Conclusion: Prevalence of dementia and Alzheimer's disease in Central and North-Eastern Spain is higher in females, increases with age, and displays considerable geographic variation that may be method-related. People suffering from dementia and Alzheimer's disease in Spain may approach 600,000 and 400,000 respectively. However, existing studies may not be completely appropriate to infer prevalence of dementia and its subtypes in Spain until surveys in Southern Spain are conducted.

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Related in: MedlinePlus

Age-specific prevalence of dementia, Alzheimer's disease and vascular dementia in European and El Prat populations, data for both sexes.
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Figure 3: Age-specific prevalence of dementia, Alzheimer's disease and vascular dementia in European and El Prat populations, data for both sexes.

Mentions: A visual comparison of selected age- and sex-specific prevalence reported in European populations [31-36] suggests that the variation of dementia prevalence in Spain may be higher (Figure 3). Again, differences may have been caused by the varying methodological features of the studies under analysis. Studies in El Prat [17] and Mungialde [18] showed lower prevalences of LBD in these Spanish populations when compared to the European populations of Kuopio (Finland) and Islington (UK) [37,38]. This could also be attributed to differing methods, particularly diagnostic standards used for LBD.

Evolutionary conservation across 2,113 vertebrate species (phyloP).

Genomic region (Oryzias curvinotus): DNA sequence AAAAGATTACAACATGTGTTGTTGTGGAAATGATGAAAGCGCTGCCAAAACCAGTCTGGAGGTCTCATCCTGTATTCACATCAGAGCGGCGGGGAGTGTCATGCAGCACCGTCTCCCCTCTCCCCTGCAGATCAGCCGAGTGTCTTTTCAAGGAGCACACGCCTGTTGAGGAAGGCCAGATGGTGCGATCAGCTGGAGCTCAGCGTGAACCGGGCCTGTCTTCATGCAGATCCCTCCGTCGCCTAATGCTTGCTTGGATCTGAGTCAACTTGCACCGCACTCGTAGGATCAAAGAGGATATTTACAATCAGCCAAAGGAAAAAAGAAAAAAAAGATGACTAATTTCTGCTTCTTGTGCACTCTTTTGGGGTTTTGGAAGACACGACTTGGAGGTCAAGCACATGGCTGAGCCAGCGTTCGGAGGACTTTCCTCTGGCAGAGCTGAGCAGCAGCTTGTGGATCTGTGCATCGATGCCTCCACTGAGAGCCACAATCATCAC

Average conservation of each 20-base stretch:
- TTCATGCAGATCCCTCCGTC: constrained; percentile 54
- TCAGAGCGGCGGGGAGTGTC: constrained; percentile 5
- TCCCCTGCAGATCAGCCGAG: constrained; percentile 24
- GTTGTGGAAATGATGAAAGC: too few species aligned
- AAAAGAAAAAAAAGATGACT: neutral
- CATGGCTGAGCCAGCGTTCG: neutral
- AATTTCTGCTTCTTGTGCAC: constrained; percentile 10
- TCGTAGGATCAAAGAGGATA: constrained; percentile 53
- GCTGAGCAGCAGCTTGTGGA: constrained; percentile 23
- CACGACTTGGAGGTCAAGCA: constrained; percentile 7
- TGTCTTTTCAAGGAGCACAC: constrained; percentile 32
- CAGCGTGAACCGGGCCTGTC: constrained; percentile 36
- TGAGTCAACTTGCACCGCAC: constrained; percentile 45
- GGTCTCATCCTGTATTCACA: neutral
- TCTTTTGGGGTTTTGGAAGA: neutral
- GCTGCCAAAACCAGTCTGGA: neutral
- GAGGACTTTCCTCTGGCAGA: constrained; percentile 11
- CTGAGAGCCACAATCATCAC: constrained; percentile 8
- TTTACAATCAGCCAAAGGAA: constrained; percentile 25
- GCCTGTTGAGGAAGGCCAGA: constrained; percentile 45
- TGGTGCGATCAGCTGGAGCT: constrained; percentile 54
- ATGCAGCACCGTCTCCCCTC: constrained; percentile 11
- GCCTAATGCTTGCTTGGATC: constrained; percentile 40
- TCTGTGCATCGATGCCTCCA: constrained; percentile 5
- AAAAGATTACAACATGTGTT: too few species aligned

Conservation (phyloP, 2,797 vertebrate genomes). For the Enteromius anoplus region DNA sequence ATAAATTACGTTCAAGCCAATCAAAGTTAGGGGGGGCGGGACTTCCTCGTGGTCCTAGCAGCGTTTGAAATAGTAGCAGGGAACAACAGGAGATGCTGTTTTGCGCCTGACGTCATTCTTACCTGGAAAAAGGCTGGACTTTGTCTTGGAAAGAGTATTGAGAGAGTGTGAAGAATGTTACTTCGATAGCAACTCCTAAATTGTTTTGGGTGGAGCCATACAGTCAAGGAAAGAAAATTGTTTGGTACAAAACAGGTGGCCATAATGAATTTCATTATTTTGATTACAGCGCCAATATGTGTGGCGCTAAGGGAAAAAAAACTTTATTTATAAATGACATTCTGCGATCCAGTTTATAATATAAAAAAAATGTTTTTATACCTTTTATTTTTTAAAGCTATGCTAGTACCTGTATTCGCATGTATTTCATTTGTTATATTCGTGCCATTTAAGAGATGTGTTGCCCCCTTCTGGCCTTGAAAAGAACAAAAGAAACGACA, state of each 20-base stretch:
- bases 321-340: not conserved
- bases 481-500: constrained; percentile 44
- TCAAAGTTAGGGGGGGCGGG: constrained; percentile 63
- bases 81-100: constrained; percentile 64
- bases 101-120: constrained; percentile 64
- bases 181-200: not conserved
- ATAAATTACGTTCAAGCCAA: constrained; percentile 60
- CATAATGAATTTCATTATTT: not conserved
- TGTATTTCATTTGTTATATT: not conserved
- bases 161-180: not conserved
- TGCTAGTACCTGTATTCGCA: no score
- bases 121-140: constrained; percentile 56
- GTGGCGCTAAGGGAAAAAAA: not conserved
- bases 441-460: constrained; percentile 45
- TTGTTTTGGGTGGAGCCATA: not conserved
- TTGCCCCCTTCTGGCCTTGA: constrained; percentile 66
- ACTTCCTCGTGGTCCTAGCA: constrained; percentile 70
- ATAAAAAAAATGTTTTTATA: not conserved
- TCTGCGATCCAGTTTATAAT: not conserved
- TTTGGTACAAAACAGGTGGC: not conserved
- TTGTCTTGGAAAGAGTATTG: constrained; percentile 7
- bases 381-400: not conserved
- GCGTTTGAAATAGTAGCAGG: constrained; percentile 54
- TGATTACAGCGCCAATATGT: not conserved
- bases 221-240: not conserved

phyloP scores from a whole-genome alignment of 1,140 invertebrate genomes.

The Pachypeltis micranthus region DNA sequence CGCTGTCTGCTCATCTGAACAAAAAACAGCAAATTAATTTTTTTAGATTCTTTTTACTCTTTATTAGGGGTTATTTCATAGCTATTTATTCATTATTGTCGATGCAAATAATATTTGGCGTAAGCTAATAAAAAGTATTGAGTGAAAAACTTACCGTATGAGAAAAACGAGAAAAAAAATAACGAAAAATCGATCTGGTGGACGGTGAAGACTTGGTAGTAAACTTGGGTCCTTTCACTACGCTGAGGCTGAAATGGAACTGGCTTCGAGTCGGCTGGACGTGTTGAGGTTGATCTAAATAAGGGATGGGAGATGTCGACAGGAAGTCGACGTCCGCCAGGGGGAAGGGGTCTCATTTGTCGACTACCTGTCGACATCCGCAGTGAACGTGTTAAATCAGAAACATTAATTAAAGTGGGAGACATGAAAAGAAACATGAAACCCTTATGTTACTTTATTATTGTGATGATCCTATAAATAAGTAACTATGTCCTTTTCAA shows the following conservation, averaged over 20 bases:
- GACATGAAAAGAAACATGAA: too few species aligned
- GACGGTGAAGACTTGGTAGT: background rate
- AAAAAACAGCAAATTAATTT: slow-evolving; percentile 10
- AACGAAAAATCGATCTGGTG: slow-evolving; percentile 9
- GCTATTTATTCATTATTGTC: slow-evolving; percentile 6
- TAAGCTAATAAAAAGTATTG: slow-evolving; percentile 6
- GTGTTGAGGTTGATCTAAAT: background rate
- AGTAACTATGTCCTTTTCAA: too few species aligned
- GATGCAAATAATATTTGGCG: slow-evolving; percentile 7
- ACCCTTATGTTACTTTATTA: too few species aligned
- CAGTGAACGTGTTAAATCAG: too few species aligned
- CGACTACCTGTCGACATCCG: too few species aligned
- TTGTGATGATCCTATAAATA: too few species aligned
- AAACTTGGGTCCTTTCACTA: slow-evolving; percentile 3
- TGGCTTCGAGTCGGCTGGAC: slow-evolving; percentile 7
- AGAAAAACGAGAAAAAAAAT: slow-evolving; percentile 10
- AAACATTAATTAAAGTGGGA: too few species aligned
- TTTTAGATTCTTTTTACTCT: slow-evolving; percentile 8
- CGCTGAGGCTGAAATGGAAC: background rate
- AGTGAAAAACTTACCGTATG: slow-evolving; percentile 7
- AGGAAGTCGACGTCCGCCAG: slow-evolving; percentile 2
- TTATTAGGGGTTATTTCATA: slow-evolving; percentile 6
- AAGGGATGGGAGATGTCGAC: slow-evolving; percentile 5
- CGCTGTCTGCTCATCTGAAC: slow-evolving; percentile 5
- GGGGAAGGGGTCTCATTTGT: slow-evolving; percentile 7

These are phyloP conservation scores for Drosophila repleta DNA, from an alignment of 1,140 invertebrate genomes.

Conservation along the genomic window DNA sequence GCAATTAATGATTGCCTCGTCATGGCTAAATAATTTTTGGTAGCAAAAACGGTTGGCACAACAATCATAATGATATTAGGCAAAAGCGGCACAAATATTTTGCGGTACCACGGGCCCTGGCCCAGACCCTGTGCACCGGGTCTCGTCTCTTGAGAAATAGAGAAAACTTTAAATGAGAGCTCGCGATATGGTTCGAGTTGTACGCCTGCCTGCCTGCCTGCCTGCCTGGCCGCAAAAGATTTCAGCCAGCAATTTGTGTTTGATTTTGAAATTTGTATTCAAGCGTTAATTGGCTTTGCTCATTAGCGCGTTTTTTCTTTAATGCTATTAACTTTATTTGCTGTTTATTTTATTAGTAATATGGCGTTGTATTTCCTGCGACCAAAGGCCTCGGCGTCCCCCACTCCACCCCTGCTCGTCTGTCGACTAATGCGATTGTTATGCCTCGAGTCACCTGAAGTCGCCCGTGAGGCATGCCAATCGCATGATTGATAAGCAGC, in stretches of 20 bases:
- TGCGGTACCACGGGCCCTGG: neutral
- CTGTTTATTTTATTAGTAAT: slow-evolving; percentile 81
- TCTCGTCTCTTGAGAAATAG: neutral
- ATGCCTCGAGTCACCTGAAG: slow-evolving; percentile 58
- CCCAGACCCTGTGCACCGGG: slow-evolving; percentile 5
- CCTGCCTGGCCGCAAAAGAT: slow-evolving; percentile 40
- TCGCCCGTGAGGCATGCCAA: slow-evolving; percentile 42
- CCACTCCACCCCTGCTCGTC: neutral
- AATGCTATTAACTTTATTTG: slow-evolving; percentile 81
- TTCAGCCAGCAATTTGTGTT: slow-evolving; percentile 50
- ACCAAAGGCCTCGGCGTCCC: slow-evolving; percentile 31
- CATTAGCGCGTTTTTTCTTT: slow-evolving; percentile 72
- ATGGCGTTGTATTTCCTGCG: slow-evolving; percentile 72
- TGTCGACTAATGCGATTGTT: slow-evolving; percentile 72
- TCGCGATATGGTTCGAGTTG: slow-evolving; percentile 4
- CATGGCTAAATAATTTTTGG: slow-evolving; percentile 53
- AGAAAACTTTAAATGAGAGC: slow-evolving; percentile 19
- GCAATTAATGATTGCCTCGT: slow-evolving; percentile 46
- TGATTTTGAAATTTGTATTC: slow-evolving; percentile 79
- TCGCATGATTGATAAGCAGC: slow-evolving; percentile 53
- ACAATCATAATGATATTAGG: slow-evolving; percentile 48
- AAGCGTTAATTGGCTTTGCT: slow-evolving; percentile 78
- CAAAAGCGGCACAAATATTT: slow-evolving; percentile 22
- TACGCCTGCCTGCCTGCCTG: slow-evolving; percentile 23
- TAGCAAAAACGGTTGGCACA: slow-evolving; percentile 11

Prevalence of dementia and major dementia subtypes in Spanish populations: a reanalysis of dementia prevalence surveys, 1990-2008.

de Pedro-Cuesta J, Virués-Ortega J, Vega S, Seijo-Martínez M, Saz P, Rodríguez F, Rodríguez-Laso A, Reñé R, de las Heras SP, Mateos R, Martínez-Martín P, Manubens JM, Mahillo-Fernandez I, López-Pousa S, Lobo A, Reglà JL, Gascón J, García FJ, Fernández-Martínez M, Boix R, Bermejo-Pareja F, Bergareche A, Benito-León J, de Arce A, del Barrio JL - BMC Neurol (2009)

Age-specific prevalence of dementia, Alzheimer's disease and vascular dementia in European and El Prat populations, data for both sexes.
© Copyright Policy - open-access
Related In: Results  -  Collection

License
Show All Figures
getmorefigures.php?uid=PMC2770986&req=5

Figure 3: Age-specific prevalence of dementia, Alzheimer's disease and vascular dementia in European and El Prat populations, data for both sexes.